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Milk   Listen
verb
Milk  v. t.  (past & past part. milked; pres. part. milking)  
1.
To draw or press milk from the breasts or udder of, by the hand or mouth; to withdraw the milk of. "Milking the kine." "I have given suck, and know How tender 't is to love the babe that milks me."
2.
To draw from the breasts or udder; to extract, as milk; as, to milk wholesome milk from healthy cows.
3.
To draw anything from, as if by milking; to compel to yield profit or advantage; to plunder. "They (the lawyers) milk an unfortunate estate as regularly as a dairyman does his stock."
To milk the street, to squeeze the smaller operators in stocks and extract a profit from them, by alternately raising and depressing prices within a short range; said of the large dealers. (Cant)
To milk a telegram, to use for one's own advantage the contents of a telegram belonging to another person. (Cant)






Collaborative International Dictionary of English 0.48








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"Milk" Quotes from Famous Books



... flavor of every conceivable dish. One had only to desire a certain dish, and no sooner had he thought of it, than manna had the flavor of the dish desire. The same food had a different taste to every one who partook of it, according to his age; to the little children it tasted like milk, to the strong youths like bread, to the old men like honey, to the sick like barley steeped ...
— THE LEGENDS OF THE JEWS VOLUME III BIBLE TIMES AND CHARACTERS - FROM THE EXODUS TO THE DEATH OF MOSES • BY LOUIS GINZBERG

... approved. "If the cow doesn't want to be milked, just shoot her. Of course, you don't get much milk out of ...
— Space Viking • Henry Beam Piper

... day, and then she would leave her bundle and go out and find a school and see the teacher. Teachers were all good men and would help you! Then she would find a place where they wanted a girl to mind a baby or wash dishes, or maybe milk a cow; and perhaps she would have a bed all to herself. City houses were so big and had so many rooms, and she had heard that in some of the beds only one person slept! Having her programme so well laid out, it is no wonder that she refused to confide ...
— The Next of Kin - Those who Wait and Wonder • Nellie L. McClung

... vividly the first time that the infant was fed: all of us gathered round, with matter-of-course professional air, as if these elaborate hygienic ceremonies were the universal custom when newly-born infants first taste their mothers' milk. Standing in the background, I saw Sylvia start with dismay, as she noted how pale and thin the poor little one had become. It was hunger that caused the whimpering, so the nurse declared, busying herself in the meantime ...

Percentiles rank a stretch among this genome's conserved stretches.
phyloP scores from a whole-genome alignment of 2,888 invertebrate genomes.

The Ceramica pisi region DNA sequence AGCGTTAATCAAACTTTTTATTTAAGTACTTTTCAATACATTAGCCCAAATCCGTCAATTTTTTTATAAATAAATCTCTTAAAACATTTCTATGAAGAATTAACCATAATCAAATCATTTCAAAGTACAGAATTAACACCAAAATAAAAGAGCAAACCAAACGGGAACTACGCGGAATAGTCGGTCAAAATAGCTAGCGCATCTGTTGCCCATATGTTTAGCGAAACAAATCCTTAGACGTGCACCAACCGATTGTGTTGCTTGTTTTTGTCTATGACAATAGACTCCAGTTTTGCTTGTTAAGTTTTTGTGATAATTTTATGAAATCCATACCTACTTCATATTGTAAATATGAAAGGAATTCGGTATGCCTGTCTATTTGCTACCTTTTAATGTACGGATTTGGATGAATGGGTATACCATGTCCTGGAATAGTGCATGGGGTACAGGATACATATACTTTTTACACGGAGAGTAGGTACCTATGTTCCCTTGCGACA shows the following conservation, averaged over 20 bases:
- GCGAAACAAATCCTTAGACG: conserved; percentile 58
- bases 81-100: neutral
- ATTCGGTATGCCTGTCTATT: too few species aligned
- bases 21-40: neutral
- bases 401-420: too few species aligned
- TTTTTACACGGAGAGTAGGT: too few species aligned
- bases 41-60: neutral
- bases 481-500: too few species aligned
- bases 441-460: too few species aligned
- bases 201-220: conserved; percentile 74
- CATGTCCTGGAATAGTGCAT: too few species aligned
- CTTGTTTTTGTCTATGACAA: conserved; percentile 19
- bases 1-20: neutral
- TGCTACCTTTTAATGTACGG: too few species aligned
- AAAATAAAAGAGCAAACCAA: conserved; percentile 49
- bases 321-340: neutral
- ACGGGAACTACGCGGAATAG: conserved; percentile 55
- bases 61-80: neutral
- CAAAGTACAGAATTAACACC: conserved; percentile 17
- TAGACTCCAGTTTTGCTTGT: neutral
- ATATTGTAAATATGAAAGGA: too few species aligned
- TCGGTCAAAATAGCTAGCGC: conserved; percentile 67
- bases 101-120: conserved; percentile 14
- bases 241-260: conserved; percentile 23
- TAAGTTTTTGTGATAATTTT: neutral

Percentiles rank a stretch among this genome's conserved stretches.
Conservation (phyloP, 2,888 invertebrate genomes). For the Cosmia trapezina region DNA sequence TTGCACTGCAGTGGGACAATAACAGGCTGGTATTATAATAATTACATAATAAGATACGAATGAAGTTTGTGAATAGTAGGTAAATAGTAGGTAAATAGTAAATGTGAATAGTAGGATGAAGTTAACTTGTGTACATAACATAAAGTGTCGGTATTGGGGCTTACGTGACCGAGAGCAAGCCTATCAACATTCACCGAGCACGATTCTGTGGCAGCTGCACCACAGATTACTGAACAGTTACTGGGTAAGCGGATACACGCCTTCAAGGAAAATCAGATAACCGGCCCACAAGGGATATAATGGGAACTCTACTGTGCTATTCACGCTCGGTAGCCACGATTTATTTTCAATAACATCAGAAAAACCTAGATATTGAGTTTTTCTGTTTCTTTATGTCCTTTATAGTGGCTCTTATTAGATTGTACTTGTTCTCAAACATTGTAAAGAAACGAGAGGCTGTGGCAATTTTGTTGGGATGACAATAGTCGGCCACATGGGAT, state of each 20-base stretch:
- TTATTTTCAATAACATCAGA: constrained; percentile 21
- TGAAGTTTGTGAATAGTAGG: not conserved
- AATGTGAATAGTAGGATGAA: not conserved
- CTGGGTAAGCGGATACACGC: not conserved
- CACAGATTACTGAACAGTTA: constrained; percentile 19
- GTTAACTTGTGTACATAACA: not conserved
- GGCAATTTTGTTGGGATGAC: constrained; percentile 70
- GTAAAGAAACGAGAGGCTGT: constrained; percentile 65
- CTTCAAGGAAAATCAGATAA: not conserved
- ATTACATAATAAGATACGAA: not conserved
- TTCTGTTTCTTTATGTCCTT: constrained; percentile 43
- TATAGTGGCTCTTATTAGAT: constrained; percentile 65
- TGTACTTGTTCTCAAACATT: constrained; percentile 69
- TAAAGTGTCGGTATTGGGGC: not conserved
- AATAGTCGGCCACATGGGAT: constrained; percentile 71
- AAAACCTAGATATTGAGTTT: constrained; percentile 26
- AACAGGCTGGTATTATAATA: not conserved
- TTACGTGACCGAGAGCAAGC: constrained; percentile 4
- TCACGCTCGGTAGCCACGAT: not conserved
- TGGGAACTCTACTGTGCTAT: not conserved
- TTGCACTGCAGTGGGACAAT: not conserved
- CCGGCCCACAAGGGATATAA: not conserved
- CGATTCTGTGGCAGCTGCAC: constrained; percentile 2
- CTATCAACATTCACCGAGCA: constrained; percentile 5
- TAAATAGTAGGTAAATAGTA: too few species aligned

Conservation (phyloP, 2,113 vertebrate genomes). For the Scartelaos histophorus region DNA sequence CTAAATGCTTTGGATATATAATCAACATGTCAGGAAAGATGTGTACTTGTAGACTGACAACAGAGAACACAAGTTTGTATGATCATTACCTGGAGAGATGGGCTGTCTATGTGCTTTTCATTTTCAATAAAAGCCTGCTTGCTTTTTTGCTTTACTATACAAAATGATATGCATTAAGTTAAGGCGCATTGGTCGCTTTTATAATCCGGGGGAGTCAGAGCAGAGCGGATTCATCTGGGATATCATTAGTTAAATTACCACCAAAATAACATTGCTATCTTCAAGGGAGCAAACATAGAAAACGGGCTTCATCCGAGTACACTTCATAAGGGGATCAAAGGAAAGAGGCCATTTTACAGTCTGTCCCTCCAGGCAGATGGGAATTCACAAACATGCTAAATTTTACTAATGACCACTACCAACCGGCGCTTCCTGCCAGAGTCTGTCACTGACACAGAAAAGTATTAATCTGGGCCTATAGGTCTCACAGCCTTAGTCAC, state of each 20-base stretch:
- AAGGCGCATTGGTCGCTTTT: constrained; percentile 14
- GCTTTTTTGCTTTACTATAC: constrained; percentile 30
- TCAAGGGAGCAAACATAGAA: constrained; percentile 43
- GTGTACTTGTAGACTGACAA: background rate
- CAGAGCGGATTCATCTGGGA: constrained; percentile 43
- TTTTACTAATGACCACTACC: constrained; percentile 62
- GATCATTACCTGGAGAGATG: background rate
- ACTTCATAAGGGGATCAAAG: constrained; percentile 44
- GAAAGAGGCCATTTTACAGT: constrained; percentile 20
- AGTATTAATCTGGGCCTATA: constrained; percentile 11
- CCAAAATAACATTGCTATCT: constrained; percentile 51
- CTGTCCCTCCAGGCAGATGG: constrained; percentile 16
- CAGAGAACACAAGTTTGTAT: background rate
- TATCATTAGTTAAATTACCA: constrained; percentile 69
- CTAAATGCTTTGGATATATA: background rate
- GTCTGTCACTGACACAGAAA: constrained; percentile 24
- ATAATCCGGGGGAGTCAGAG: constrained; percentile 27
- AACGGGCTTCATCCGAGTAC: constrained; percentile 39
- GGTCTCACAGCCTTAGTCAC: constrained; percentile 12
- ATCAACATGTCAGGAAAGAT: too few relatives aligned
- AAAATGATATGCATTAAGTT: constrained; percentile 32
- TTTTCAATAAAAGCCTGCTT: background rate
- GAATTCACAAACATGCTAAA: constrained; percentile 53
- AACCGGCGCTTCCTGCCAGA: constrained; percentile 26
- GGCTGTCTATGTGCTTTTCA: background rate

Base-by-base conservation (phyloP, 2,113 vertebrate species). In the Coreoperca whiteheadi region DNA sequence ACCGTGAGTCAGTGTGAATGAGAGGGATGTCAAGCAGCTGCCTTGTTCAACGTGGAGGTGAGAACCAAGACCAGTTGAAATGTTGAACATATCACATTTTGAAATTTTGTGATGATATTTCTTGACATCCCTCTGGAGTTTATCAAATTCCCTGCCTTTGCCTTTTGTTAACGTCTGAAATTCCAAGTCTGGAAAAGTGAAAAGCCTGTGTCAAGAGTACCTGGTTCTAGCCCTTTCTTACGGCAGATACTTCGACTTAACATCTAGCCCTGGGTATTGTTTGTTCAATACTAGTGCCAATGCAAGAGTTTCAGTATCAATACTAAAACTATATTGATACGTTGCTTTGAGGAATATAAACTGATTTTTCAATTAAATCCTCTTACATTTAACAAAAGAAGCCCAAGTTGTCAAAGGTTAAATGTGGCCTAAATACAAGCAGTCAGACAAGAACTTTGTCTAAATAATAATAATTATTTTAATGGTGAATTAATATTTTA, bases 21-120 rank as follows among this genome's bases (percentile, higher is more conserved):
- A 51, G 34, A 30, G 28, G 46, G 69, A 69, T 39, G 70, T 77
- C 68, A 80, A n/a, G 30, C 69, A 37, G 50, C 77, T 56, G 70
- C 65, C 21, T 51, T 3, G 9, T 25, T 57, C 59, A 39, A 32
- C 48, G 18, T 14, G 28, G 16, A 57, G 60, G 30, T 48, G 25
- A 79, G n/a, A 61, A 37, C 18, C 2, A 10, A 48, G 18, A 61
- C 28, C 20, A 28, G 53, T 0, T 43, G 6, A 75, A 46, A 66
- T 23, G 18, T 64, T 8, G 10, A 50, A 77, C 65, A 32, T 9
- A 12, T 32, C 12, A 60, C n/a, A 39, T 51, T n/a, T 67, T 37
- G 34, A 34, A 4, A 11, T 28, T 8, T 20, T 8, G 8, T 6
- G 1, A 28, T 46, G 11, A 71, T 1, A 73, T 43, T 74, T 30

— Sylvia's Marriage • Upton Sinclair

... her by the long curls which I saw drooping between me and the fire as she bent over me) broke some bread, dipped it in milk, and put it to my lips. Her face was near mine: I saw there was pity in it, and I felt sympathy in her hurried breathing. In her simple words, too, the same balm-like emotion spoke: ...
— Jane Eyre - an Autobiography • Charlotte Bronte

... the club occupied at the close of that season was not satisfactory to me, as I felt that it should have been better, but there was no use crying over spilt milk, the only thing to do being to ...
— A Ball Player's Career - Being the Personal Experiences and Reminiscensces of Adrian C. Anson • Adrian C. Anson

... the guilds of the city. They were shown the plan of a building, and the "greater" members, furnished with trowels, were obliged to build it in edibles, the "lesser" acting as hodmen, and bringing materials. Pails of ricotta or goat's milk cheese served for mortar, grated cheese for sand, sugar plums for gravel, cakes and pastry for bricks, the basement was of meats, the pillars ...
— Fra Bartolommeo • Leader Scott (Re-Edited By Horace Shipp And Flora Kendrick)